Not enough good guys NRA says

speaking at CPAC in Washington D.C. on Februar...
speaking at CPAC in Washington D.C. on February 10, 2011. (Photo credit: Wikipedia)

After a week of silence, the National Rifle Association's (NRA) Executive Vice President, Wayne LaPierre, took the one week anniversary of the Newtown, Conn., school shooting to offer his solution to the nation's "alleged" gun problem.
His comments were utterly predictable and arguably not worth the wait.
LaPierre simply mirrored what other gun proponents had been saying since the tragedy, that is, we need to take a harder look at our violent culture, perpetuated by music videos, movies and video games, in addition to an expansion of gun sales by way of putting armed guards in every school across the country.
In a Sunday interview on Meet the Press, he reinforced his initial statements, arguing, "If it's crazy to call for armed officers in our schools to protect our children, then call me crazy... It's the one thing that would keep people safe."
In the face of the "bad guy," as LaPierre explains it, we need a "good guy" to stand up for the innocents on the premises. And given that the NRA continues to resist any kind of assault weapons ban, it clearly still believes that we cannot take the actions of the disturbed minority to punish or infringe on the rights of law-abiding gun owners; this just so happens to be an argument that holds for movies and video games, but I digress.
The most intriguing takeaway from LaPierre's speech was the undefined logistics of his proposal. His statements left many wondering what the addition of armed, retired secret service members, officers and military personnel in the schools would really look like.
Because if we're going to do it, we better do it right.
We'll need to fight military-style fire with military fire. It won't be enough to stick one or even three uniformed police officers at the front doors of our schools with their conventional, .40 caliber pistols and call that sufficient protection. Just ask yourself: In a duel between you and this anonymous "bad guy," only one of you can have the 100-round assault rifle, the other gets the 13-round handgun; which weapon would you choose?
We need James Holmes, SWAT Team-style gear, complete with helmets, neck protectors, bullet-proof vests, helmets, shields and a little tear gas for good measure.
We need throat and groin protectors, ballistic leggings and gas masks. We have to eliminate any weak spots -- any at all that can be exploited in an indiscriminate spray of bullets, and essentially be prepared to turn an elementary school lobby into a war zone rivaling Baghdad faster than you can say "Bushmaster."
And welcome to the new militant America, where kids not only learn the importance of reading and writing in our schools, but also the necessity of the protection only a rifle can provide -- how the presence of an AR-15 is essential to their making it through the school day alive.
My heart breaks for this nation's children who unfortunately are at the mercy of a political storm that has been raging since long before they were born -- a storm that tries to balance our constitutional right to bear arms and the ethical responsibility of the government to protect its citizens from dangers it can easily eliminate or decrease.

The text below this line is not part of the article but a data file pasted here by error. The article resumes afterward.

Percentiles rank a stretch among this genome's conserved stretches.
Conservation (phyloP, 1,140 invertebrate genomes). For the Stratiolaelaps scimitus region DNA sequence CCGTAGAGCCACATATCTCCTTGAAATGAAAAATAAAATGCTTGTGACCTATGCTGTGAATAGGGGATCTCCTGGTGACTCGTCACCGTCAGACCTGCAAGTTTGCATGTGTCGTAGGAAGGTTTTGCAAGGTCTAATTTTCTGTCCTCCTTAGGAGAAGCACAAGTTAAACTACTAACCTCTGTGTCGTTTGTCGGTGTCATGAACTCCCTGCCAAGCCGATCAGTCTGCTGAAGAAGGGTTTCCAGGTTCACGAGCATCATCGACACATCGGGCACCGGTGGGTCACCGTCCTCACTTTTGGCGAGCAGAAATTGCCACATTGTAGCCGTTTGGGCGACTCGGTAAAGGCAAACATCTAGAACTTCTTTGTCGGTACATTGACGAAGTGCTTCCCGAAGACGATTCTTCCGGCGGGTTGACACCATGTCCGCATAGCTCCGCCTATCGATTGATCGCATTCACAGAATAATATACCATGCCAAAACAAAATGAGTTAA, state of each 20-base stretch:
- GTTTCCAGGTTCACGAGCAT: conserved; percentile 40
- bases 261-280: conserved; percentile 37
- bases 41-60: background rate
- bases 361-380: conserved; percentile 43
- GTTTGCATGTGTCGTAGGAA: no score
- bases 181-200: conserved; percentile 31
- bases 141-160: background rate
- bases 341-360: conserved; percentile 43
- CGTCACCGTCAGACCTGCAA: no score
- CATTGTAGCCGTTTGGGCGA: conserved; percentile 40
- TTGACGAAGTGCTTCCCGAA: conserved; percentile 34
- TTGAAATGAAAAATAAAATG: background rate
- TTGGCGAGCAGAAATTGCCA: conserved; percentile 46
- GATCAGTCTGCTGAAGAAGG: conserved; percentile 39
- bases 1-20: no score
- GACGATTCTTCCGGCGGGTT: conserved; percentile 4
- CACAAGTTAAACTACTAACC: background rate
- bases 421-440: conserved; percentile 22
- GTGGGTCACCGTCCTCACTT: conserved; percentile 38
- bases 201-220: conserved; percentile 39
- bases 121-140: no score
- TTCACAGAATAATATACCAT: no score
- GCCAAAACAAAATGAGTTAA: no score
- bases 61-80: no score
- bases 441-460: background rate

It's nonsensical for the NRA to argue that even if we issue another assault weapon's ban, the "bad guys" will still find a way to obtain and use a gun for their future crimes. If that's the argument against gun regulation, then we might as well go forward and legalize marijuana nationwide, and cocaine and heroin, too. Because as we've seen, there are not enough penalties the government can enforce to keep drug users from obtaining their illicit substance of choice. But as evidenced by our strict drug laws, in a fight to mute a rampant drug culture, it doesn't mean we don't try.
My heart breaks for the possible realization of LaPierre's proposals, that the schoolhouse might not be safe as a direct result of its "Firearm-Free Zone" status, and that our only solution to keep our children safe is to strengthen the gun presence in our society, as I'm sure LaPierre would agree, it's not just our schools that are targets for such destruction.
As we saw in Aurora, Colo., there's danger in our movie theaters, the threat of violence looming by the roads we drive along every day, should an assailant decide to use the cars passing by for target practice. Our parking lots are unsafe, our shopping malls, college campusestempleschurches, grocery stores, pet shops, soup kitchens.
As LaPierre has made us hauntingly aware, anywhere that there is not a gun presence, we are vulnerable, and yet the NRA, which has a real voice in this debate, can only point blame elsewhere -- anywhere but itself.
It refuses to acknowledge the hard truth of the matter, which is that there are simply too many bad guys out there with much too easy access to these high-caliber assault rifles. These people are everywhere and will continue to strike in big cities and small towns alike, no matter the consequences. But until we put an end to the availability of these kinds of weapons or start stationing armed guards every 10 yards across the entire country, we'll always to be vulnerable.
Gun proponents continue to surrender fire arms into the possession of the bad guys, pathetically offering, "If we just had more good guys out there... "
But the good guys can't be everywhere, and for that, my heart breaks for America.

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